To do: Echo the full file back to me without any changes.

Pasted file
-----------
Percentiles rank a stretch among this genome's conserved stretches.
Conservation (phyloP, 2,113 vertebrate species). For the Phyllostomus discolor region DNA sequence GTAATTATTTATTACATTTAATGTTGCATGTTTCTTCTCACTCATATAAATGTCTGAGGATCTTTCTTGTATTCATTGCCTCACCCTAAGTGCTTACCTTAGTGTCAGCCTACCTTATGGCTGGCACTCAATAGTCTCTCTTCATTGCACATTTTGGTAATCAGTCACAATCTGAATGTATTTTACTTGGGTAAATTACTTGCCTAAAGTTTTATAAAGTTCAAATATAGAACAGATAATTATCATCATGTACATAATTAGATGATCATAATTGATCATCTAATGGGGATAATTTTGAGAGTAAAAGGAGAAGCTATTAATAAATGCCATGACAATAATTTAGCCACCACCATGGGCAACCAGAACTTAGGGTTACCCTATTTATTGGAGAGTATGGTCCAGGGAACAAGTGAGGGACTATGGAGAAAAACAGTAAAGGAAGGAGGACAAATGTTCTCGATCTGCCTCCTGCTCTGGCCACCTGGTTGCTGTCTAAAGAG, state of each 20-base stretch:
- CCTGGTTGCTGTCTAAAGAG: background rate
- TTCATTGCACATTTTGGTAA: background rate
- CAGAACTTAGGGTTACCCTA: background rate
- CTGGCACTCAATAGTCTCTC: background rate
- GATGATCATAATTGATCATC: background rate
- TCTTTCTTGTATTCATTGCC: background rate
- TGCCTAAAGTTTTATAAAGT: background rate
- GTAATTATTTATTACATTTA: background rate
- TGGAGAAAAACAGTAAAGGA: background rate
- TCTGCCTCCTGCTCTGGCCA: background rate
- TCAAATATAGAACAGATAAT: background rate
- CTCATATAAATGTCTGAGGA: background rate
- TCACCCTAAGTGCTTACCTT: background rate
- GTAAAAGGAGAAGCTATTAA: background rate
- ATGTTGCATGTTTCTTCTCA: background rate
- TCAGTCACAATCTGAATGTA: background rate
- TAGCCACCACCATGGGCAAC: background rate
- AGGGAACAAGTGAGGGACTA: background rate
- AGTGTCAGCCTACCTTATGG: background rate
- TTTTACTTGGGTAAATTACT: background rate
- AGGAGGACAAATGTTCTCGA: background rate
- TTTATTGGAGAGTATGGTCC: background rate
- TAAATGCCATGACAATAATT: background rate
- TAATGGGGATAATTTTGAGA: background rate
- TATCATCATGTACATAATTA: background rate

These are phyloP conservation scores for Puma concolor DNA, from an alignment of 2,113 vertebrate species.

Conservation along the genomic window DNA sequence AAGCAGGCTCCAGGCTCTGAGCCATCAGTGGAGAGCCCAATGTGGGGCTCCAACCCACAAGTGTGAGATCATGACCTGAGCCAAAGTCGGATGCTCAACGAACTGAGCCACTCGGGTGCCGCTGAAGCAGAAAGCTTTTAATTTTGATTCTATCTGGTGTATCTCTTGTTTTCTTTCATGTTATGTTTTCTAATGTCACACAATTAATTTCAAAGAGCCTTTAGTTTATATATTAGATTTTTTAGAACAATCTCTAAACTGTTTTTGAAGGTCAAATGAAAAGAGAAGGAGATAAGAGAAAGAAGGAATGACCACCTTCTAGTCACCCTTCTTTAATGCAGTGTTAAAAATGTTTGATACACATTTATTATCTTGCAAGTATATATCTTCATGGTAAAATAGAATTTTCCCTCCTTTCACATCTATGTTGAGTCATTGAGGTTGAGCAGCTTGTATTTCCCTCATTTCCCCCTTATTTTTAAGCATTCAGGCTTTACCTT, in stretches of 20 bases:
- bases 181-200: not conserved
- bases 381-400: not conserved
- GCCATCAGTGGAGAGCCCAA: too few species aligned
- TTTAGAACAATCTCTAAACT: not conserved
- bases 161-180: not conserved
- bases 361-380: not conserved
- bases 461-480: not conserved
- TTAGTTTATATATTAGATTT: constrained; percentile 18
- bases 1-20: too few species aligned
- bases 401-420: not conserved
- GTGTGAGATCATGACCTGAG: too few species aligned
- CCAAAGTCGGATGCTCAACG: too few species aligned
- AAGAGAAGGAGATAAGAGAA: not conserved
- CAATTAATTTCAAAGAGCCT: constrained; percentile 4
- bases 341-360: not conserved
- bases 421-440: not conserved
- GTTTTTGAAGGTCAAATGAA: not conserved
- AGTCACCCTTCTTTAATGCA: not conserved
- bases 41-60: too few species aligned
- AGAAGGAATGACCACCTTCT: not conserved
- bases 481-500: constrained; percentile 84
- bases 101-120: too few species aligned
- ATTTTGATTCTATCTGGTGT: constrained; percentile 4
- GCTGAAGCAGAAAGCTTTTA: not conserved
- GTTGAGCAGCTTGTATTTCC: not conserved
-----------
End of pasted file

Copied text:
Percentiles rank a stretch among this genome's conserved stretches.
Conservation (phyloP, 2,113 vertebrate species). For the Phyllostomus discolor region DNA sequence GTAATTATTTATTACATTTAATGTTGCATGTTTCTTCTCACTCATATAAATGTCTGAGGATCTTTCTTGTATTCATTGCCTCACCCTAAGTGCTTACCTTAGTGTCAGCCTACCTTATGGCTGGCACTCAATAGTCTCTCTTCATTGCACATTTTGGTAATCAGTCACAATCTGAATGTATTTTACTTGGGTAAATTACTTGCCTAAAGTTTTATAAAGTTCAAATATAGAACAGATAATTATCATCATGTACATAATTAGATGATCATAATTGATCATCTAATGGGGATAATTTTGAGAGTAAAAGGAGAAGCTATTAATAAATGCCATGACAATAATTTAGCCACCACCATGGGCAACCAGAACTTAGGGTTACCCTATTTATTGGAGAGTATGGTCCAGGGAACAAGTGAGGGACTATGGAGAAAAACAGTAAAGGAAGGAGGACAAATGTTCTCGATCTGCCTCCTGCTCTGGCCACCTGGTTGCTGTCTAAAGAG, state of each 20-base stretch:
- CCTGGTTGCTGTCTAAAGAG: background rate
- TTCATTGCACATTTTGGTAA: background rate
- CAGAACTTAGGGTTACCCTA: background rate
- CTGGCACTCAATAGTCTCTC: background rate
- GATGATCATAATTGATCATC: background rate
- TCTTTCTTGTATTCATTGCC: background rate
- TGCCTAAAGTTTTATAAAGT: background rate
- GTAATTATTTATTACATTTA: background rate
- TGGAGAAAAACAGTAAAGGA: background rate
- TCTGCCTCCTGCTCTGGCCA: background rate
- TCAAATATAGAACAGATAAT: background rate
- CTCATATAAATGTCTGAGGA: background rate
- TCACCCTAAGTGCTTACCTT: background rate
- GTAAAAGGAGAAGCTATTAA: background rate
- ATGTTGCATGTTTCTTCTCA: background rate
- TCAGTCACAATCTGAATGTA: background rate
- TAGCCACCACCATGGGCAAC: background rate
- AGGGAACAAGTGAGGGACTA: background rate
- AGTGTCAGCCTACCTTATGG: background rate
- TTTTACTTGGGTAAATTACT: background rate
- AGGAGGACAAATGTTCTCGA: background rate
- TTTATTGGAGAGTATGGTCC: background rate
- TAAATGCCATGACAATAATT: background rate
- TAATGGGGATAATTTTGAGA: background rate
- TATCATCATGTACATAATTA: background rate

These are phyloP conservation scores for Puma concolor DNA, from an alignment of 2,113 vertebrate species.

Conservation along the genomic window DNA sequence AAGCAGGCTCCAGGCTCTGAGCCATCAGTGGAGAGCCCAATGTGGGGCTCCAACCCACAAGTGTGAGATCATGACCTGAGCCAAAGTCGGATGCTCAACGAACTGAGCCACTCGGGTGCCGCTGAAGCAGAAAGCTTTTAATTTTGATTCTATCTGGTGTATCTCTTGTTTTCTTTCATGTTATGTTTTCTAATGTCACACAATTAATTTCAAAGAGCCTTTAGTTTATATATTAGATTTTTTAGAACAATCTCTAAACTGTTTTTGAAGGTCAAATGAAAAGAGAAGGAGATAAGAGAAAGAAGGAATGACCACCTTCTAGTCACCCTTCTTTAATGCAGTGTTAAAAATGTTTGATACACATTTATTATCTTGCAAGTATATATCTTCATGGTAAAATAGAATTTTCCCTCCTTTCACATCTATGTTGAGTCATTGAGGTTGAGCAGCTTGTATTTCCCTCATTTCCCCCTTATTTTTAAGCATTCAGGCTTTACCTT, in stretches of 20 bases:
- bases 181-200: not conserved
- bases 381-400: not conserved
- GCCATCAGTGGAGAGCCCAA: too few species aligned
- TTTAGAACAATCTCTAAACT: not conserved
- bases 161-180: not conserved
- bases 361-380: not conserved
- bases 461-480: not conserved
- TTAGTTTATATATTAGATTT: constrained; percentile 18
- bases 1-20: too few species aligned
- bases 401-420: not conserved
- GTGTGAGATCATGACCTGAG: too few species aligned
- CCAAAGTCGGATGCTCAACG: too few species aligned
- AAGAGAAGGAGATAAGAGAA: not conserved
- CAATTAATTTCAAAGAGCCT: constrained; percentile 4
- bases 341-360: not conserved
- bases 421-440: not conserved
- GTTTTTGAAGGTCAAATGAA: not conserved
- AGTCACCCTTCTTTAATGCA: not conserved
- bases 41-60: too few species aligned
- AGAAGGAATGACCACCTTCT: not conserved
- bases 481-500: constrained; percentile 84
- bases 101-120: too few species aligned
- ATTTTGATTCTATCTGGTGT: constrained; percentile 4
- GCTGAAGCAGAAAGCTTTTA: not conserved
- GTTGAGCAGCTTGTATTTCC: not conserved